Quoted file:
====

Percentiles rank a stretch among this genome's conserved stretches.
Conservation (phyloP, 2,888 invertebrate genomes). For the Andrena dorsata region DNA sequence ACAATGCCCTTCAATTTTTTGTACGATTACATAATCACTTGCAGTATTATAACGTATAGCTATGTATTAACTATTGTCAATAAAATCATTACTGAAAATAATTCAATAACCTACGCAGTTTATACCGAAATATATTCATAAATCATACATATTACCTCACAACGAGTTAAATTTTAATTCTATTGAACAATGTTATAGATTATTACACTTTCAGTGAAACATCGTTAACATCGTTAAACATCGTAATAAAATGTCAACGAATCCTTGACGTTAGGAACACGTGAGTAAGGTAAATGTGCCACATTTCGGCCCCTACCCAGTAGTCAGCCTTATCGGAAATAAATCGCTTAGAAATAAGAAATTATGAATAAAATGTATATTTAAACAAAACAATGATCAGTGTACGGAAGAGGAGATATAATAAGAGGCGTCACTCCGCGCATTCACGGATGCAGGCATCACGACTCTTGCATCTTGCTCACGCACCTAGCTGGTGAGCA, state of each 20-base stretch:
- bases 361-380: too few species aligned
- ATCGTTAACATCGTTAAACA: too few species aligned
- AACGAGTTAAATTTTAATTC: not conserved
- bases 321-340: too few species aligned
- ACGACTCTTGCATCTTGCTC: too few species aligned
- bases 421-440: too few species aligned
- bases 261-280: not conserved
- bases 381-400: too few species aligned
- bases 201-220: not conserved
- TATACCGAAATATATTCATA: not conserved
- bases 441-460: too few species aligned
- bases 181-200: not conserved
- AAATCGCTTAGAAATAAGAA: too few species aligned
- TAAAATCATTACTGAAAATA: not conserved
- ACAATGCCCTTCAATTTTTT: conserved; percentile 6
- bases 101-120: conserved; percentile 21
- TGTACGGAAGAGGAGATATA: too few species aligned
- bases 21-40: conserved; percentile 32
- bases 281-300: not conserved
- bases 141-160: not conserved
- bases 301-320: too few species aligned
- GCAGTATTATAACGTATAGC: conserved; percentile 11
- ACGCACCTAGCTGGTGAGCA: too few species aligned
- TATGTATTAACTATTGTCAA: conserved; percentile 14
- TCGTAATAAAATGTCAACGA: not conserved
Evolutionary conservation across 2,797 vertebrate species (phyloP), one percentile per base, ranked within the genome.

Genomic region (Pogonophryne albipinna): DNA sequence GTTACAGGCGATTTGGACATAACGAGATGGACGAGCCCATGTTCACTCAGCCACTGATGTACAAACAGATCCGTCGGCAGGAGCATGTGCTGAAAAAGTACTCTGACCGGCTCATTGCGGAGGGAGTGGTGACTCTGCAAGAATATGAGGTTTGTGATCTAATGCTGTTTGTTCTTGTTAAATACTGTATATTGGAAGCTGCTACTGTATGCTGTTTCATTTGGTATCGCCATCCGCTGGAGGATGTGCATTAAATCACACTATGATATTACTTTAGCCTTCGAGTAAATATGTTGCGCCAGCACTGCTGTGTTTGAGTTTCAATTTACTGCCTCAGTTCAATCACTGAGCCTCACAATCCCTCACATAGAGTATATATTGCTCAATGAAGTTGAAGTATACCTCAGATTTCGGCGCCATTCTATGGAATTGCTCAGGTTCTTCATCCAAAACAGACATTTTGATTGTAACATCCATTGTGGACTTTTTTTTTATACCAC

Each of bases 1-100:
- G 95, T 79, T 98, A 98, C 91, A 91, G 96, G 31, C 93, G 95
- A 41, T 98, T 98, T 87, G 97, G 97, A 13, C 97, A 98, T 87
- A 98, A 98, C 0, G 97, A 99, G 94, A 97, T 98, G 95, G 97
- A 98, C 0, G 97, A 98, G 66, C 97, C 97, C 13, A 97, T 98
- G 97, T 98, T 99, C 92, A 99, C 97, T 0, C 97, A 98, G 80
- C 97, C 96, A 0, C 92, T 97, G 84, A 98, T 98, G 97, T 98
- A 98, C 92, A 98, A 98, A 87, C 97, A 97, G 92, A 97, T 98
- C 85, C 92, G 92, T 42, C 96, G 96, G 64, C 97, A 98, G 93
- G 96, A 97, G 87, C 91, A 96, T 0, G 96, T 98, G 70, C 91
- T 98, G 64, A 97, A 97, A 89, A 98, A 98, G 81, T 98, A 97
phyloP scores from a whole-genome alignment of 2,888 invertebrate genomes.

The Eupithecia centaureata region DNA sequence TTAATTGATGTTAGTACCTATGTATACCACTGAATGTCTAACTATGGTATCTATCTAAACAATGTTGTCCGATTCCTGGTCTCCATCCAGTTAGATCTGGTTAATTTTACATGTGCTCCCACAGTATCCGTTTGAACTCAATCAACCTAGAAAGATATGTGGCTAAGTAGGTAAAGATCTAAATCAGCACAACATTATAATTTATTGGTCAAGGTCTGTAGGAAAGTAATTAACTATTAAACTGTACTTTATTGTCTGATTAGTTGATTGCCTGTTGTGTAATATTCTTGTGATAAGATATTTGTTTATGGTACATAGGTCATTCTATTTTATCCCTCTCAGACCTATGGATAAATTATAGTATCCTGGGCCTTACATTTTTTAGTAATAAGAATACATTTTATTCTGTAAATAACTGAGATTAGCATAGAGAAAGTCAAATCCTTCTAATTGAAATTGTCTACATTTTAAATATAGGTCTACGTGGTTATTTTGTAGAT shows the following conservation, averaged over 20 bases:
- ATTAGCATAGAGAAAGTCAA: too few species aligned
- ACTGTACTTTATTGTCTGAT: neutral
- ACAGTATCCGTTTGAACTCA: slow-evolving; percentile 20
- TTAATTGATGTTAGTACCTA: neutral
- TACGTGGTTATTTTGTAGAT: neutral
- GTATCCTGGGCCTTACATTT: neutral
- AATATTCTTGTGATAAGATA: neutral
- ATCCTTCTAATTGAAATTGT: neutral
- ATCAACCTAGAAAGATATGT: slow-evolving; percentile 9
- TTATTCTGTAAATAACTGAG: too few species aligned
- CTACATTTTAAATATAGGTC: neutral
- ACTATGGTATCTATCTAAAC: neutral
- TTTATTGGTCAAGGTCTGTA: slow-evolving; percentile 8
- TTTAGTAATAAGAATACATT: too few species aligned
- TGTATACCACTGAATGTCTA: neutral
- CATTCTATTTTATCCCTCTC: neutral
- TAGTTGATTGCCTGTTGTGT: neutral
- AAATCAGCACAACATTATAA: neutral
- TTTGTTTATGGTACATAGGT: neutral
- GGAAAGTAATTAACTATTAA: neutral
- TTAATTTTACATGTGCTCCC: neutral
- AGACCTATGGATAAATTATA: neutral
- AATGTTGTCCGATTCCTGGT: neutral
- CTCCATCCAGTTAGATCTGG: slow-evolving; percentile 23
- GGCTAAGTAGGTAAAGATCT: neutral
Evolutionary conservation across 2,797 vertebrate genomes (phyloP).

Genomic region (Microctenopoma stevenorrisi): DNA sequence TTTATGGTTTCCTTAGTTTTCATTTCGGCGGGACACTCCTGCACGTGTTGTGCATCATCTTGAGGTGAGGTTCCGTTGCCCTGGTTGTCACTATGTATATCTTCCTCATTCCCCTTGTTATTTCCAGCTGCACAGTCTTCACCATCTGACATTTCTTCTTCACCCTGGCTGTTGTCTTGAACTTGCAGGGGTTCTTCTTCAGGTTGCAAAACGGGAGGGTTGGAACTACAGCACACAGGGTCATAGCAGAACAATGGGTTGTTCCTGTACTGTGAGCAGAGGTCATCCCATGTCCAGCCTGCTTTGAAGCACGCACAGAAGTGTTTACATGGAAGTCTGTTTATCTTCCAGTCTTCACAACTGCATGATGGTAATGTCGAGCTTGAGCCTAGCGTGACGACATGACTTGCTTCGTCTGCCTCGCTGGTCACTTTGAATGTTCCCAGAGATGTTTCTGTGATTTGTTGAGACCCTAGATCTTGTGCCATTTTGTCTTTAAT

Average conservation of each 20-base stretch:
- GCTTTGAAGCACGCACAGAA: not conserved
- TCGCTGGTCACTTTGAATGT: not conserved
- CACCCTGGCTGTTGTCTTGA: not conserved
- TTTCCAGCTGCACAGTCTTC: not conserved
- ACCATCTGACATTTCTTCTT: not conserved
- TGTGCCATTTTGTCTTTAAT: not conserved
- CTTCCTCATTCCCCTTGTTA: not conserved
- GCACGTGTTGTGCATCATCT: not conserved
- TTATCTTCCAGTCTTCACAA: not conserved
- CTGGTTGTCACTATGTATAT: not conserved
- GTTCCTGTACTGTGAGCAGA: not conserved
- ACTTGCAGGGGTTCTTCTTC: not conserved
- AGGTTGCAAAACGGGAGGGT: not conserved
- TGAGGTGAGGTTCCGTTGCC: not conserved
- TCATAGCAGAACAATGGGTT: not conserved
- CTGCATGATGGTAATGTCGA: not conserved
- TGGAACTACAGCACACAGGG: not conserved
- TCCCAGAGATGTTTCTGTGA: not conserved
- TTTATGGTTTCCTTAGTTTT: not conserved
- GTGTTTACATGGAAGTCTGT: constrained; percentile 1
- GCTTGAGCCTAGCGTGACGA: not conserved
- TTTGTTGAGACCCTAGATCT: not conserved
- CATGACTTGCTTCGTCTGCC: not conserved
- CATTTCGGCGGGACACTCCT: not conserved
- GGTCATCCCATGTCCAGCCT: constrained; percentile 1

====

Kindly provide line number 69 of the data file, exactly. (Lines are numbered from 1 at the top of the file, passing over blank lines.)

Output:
Genomic region (Microctenopoma stevenorrisi): DNA sequence TTTATGGTTTCCTTAGTTTTCATTTCGGCGGGACACTCCTGCACGTGTTGTGCATCATCTTGAGGTGAGGTTCCGTTGCCCTGGTTGTCACTATGTATATCTTCCTCATTCCCCTTGTTATTTCCAGCTGCACAGTCTTCACCATCTGACATTTCTTCTTCACCCTGGCTGTTGTCTTGAACTTGCAGGGGTTCTTCTTCAGGTTGCAAAACGGGAGGGTTGGAACTACAGCACACAGGGTCATAGCAGAACAATGGGTTGTTCCTGTACTGTGAGCAGAGGTCATCCCATGTCCAGCCTGCTTTGAAGCACGCACAGAAGTGTTTACATGGAAGTCTGTTTATCTTCCAGTCTTCACAACTGCATGATGGTAATGTCGAGCTTGAGCCTAGCGTGACGACATGACTTGCTTCGTCTGCCTCGCTGGTCACTTTGAATGTTCCCAGAGATGTTTCTGTGATTTGTTGAGACCCTAGATCTTGTGCCATTTTGTCTTTAAT